Updated: April 19, 2021 10:06 PM
Created: April 18, 2021 10:11 PM
ALBUQUERQUE, N.M. — Local car dealerships are struggling to meet the demand due to a unique challenge brought on by the pandemic: a global chip shortage.
“The initial challenge was during COVID, you know, there was a shutdown in most of the production,” said Marc Powell, executive director of the New Mexico Independent Automobile Dealers Association.
It was thanks to that production shutdown, and to people who were looking for a safer alternative to public transportation, that drove prices up.
“In 2020, used cars were up by 17% in cost in one year, and we're expecting in 2021 it's even going to be a larger number,” Powell said.
According to Powell, the chip shortage impacted new car production, which had a trickle-down effect into the used-car market.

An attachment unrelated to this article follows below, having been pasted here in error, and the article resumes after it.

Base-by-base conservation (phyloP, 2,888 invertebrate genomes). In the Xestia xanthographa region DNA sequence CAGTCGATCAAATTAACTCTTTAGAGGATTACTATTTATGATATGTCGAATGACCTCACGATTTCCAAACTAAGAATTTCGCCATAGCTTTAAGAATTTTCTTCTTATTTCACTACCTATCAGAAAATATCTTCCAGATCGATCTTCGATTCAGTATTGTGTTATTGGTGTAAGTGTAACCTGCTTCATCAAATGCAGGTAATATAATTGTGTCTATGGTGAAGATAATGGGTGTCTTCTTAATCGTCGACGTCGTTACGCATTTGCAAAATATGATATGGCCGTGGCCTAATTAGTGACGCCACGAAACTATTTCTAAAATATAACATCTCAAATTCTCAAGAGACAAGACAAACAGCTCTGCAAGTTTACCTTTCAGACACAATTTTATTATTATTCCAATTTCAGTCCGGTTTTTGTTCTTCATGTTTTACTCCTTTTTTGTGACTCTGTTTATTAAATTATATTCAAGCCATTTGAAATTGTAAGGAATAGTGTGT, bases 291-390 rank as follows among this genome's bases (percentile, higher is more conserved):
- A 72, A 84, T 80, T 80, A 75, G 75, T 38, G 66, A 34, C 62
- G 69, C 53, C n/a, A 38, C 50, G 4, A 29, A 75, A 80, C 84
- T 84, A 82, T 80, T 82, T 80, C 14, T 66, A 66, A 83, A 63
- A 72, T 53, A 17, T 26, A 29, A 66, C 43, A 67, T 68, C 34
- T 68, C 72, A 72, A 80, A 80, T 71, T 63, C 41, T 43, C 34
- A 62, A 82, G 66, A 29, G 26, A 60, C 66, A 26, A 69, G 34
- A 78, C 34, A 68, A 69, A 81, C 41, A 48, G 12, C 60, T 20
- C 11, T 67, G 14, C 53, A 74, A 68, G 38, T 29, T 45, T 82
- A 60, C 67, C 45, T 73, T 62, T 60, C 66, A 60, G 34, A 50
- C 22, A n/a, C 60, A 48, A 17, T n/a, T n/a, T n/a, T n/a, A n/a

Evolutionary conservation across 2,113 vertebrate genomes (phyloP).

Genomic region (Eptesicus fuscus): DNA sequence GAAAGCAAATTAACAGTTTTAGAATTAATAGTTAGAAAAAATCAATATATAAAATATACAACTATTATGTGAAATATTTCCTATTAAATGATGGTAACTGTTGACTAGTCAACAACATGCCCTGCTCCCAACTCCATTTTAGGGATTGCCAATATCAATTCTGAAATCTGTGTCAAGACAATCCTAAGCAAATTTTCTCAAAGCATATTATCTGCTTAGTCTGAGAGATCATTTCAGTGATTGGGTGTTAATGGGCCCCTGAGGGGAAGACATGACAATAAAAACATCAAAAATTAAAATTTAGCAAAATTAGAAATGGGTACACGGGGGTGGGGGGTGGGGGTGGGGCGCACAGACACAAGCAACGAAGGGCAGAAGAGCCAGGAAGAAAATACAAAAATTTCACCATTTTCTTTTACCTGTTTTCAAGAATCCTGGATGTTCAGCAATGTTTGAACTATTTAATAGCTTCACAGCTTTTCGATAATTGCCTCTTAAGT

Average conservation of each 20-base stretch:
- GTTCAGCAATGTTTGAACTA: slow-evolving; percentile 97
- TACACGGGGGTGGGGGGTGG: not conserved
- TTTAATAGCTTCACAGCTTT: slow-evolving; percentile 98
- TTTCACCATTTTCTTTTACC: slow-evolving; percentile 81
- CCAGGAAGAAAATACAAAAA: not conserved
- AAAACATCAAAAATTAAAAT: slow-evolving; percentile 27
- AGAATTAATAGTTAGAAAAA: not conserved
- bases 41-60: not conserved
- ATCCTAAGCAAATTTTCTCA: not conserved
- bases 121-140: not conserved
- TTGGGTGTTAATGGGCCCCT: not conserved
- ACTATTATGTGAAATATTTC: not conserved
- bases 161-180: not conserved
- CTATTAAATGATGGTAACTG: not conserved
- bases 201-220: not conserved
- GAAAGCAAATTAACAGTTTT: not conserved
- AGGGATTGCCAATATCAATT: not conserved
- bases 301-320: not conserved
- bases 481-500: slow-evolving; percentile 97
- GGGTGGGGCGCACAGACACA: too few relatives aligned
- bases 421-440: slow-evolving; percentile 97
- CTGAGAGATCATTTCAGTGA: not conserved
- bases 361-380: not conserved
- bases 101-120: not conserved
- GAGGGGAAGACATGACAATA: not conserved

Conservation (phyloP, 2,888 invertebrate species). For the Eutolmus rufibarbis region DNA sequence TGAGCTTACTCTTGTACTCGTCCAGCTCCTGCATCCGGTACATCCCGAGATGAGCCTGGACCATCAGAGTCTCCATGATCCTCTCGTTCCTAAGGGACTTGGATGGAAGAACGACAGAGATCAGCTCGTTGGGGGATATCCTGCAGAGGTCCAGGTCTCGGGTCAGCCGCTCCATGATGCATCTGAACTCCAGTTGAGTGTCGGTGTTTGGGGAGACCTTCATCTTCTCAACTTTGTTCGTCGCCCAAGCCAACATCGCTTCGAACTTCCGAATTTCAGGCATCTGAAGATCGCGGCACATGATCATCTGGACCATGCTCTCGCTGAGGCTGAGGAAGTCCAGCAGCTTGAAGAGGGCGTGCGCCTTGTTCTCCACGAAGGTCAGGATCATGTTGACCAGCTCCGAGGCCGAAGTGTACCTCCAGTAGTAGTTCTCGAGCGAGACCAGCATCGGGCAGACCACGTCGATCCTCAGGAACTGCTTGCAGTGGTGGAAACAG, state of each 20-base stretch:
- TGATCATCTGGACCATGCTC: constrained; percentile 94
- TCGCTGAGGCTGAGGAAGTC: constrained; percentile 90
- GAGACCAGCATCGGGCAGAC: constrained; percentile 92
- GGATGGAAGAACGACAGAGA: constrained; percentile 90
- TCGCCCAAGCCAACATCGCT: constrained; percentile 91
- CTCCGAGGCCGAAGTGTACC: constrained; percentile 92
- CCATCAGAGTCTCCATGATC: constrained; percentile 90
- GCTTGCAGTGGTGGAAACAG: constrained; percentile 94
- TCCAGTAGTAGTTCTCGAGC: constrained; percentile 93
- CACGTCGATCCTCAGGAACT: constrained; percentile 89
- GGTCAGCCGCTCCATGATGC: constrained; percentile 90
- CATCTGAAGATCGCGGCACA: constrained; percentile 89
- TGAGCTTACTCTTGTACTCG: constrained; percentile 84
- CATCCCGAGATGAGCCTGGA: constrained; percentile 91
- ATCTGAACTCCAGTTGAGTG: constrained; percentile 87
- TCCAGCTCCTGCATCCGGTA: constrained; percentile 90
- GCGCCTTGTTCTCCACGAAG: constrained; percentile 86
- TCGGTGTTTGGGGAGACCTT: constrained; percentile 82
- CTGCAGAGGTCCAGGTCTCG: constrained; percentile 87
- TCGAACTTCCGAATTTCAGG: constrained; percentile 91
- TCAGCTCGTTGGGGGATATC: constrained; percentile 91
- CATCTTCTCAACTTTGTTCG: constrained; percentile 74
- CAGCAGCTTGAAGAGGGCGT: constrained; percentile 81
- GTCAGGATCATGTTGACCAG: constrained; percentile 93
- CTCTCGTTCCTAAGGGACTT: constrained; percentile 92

“There aren't enough new cars, and there aren't enough cars being sold so that there's trade-ins, so the used car market has exploded,” Powell said
These days, cars are pretty much computers on wheels.
“Your speedometer and your odometer are all chip-based these days, so it's not just kind of the nice-to-haves. Really every piece of the vehicle is now driven by computer chips,” Powell said.
Without chips, companies can’t build functioning cars.
Producers expect the shortage to last until at least early next year.
“There are other estimates I think this is going to go for another year and a half, which will really put a significant challenge in front of consumers and auto dealers to be able to afford vehicles," Powell said.
On top of that, national companies are competing with small businesses for trade-ins.
“We are really encouraging folks to buy from licensed local professionals,” Powell said.
Powell said doing that will help keep money in the community.
Copyright 2021 - KOB-TV LLC, A Hubbard Broadcasting Company